It is necessary to analyze the orientation of US-China policies from the strategic level and historical context. As Laotzu said, the future has come before the past is gone. The changing China-US relationship amid the transition of the international order will be accompanied by various uncertainties and risks.
Will China-US friction evolve from a trade war into a “New Cold War” featuring all-round confrontation? Such concern is not totally groundless. While striving for the best outcomes, China should ready itself for the worst, refrain from under- or overestimating the possibility of another “Cold War”, take a serious look at the severe domestic and international challenges in the face of both countries, and engage in active communication and in-depth consultation. The “unknown” and “uncertain” have actually provided opportunity and room for exploring the two countries’ common ground. While adhering to their own development orientation and strategic goals, they can make proper adjustments to their own policies, so as to create a “win-win”, rather than “lose-lose”, scenario.
If the US insists on containing China, the likelihood of the two parties sinking into the “Thucydides Trap” will increase. The US knows this very well. Then why is it adamantly pushing bilateral ties toward confrontation? It is mainly because the US finds China’s strategic orientation doesn’t conform to its expectations. Quite a few Trump confidants, including Steve Bannon and Peter Navarro, have made explicit statements about this.
For the past few decades, the US supported China in its reform and opening, joining the WTO, and participation in globalization, in the hope of making China gradually embrace Western values economically and politically. US leaders had anticipated reform and opening would facilitate a market-oriented economy and political openness, and finally make China accept US ideas and systems of “democracy” and “freedom”.
That China has blazed a different trail and succeeded has proven the failure of that wishful thinking, resulting in a profound sense of frustration on the US’ part, and the realization that it has overestimated its own capability for leading Chinese strategic orientation. China has neither become “another US”, or “another Japan” under “Pax Americana”. Success of the “Chinese model” offers developing nations an option different from the US one of economic neo-liberalism and the “Washington consensus”. Yet through the prism of US hegemony, the Chinese contribution becomes “evidence” of Chinese attempts to grab global dominance from the US and overthrow the US-led international system.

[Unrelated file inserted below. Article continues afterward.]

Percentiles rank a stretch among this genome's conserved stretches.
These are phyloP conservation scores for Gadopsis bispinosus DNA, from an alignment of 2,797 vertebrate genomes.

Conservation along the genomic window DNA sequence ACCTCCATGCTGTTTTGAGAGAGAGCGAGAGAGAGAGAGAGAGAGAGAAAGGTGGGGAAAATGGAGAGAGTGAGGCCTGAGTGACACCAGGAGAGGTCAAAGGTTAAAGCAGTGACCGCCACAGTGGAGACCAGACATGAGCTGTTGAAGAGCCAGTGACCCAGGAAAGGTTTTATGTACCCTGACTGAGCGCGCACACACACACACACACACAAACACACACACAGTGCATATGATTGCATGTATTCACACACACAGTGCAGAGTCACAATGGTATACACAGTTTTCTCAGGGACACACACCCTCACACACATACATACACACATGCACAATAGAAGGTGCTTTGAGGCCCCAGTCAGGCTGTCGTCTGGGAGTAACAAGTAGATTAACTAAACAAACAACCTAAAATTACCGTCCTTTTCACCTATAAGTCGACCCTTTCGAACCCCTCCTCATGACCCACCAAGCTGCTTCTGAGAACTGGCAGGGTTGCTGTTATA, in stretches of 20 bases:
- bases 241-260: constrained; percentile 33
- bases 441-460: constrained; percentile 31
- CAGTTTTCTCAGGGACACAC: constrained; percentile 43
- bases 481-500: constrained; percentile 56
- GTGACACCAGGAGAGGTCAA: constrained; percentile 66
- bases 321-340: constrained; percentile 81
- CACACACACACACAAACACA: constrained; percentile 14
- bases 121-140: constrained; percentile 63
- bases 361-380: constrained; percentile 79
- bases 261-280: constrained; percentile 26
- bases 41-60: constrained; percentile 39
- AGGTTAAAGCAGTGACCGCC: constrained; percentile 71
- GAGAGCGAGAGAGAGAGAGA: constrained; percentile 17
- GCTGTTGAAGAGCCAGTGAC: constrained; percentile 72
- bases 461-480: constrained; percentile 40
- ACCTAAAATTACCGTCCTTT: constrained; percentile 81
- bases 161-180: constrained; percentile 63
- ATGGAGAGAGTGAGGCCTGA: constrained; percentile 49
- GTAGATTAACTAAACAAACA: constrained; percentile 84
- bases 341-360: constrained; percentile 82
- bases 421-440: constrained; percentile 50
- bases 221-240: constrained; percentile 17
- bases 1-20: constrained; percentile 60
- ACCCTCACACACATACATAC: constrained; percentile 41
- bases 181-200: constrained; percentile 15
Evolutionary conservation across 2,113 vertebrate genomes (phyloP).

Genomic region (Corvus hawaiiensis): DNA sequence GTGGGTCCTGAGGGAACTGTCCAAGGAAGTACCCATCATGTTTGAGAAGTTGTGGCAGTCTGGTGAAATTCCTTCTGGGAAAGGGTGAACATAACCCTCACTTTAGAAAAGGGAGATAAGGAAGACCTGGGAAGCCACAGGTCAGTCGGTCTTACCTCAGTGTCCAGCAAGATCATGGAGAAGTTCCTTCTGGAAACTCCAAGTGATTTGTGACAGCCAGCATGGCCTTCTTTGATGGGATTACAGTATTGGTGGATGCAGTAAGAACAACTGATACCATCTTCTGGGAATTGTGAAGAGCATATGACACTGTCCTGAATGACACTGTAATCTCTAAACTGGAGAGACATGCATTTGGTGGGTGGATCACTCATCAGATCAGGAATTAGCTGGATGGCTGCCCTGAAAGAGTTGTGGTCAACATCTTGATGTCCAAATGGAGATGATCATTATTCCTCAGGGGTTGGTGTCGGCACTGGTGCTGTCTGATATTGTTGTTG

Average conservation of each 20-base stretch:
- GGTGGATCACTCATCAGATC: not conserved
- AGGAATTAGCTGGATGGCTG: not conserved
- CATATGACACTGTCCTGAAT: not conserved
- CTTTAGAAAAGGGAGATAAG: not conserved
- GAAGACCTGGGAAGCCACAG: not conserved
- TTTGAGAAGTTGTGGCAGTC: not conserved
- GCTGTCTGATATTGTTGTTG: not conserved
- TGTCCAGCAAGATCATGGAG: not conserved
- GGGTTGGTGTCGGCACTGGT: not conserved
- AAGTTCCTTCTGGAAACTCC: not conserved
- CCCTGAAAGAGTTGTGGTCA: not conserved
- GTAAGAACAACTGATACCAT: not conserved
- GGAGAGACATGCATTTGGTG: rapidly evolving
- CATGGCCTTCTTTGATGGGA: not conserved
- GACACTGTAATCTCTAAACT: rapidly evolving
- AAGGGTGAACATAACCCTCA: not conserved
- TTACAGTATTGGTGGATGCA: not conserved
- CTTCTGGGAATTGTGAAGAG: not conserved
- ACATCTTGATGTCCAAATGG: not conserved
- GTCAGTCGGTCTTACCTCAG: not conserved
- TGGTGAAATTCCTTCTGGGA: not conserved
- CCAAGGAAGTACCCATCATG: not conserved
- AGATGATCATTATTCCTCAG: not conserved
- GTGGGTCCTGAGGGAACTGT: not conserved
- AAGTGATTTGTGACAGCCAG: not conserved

The National Interest magazine article “America vs. Russia and China: Welcome to Cold War II” analyzed the possibility of a “Second Cold War” from the perspectives of politics, diplomacy, military, economy, reflecting the opinions of many American elites.
In recent years, “New Cold War” had been used to describe worsening US-Russia relations, now it is also applied to China-US ties. It takes patient, cool-headed observation to find out what this means for the two countries and the world.
The US faces difficult choices at home and abroad, as many people in the US believe their country will pay a tremendous price for all-out confrontation with China, not to mention the strategy may not necessarily succeed, and may not be endorsed by its allies.
According to Price Waterhouse Coopers’ estimate, in terms of purchasing power parity, by 2050, Chinese GDP will reach $58.5 trillion, and the US’ will be $34.1 trillion. It is impossible and unrealistic to exclude China.
With proper communication a China-US “Cold War” is avoidable. After all today’s world is a “global village”, where economic interdependence has formed a community of shared interests, and there is no winner in confrontation.
The US needs to forsake its Cold War era approach and try to construct the geopolitical model of peaceful co-existence the philosopher John Gray proposed in dealing with major power relations, especially China-US relations. The US need not worry that the “Washington consensus” may be replaced by a “Beijing consensus” or that the US model will give way to a Chinese model. As countries build a community of shared interests, economic globalization, multi-polarity, and pluralism will be the trend.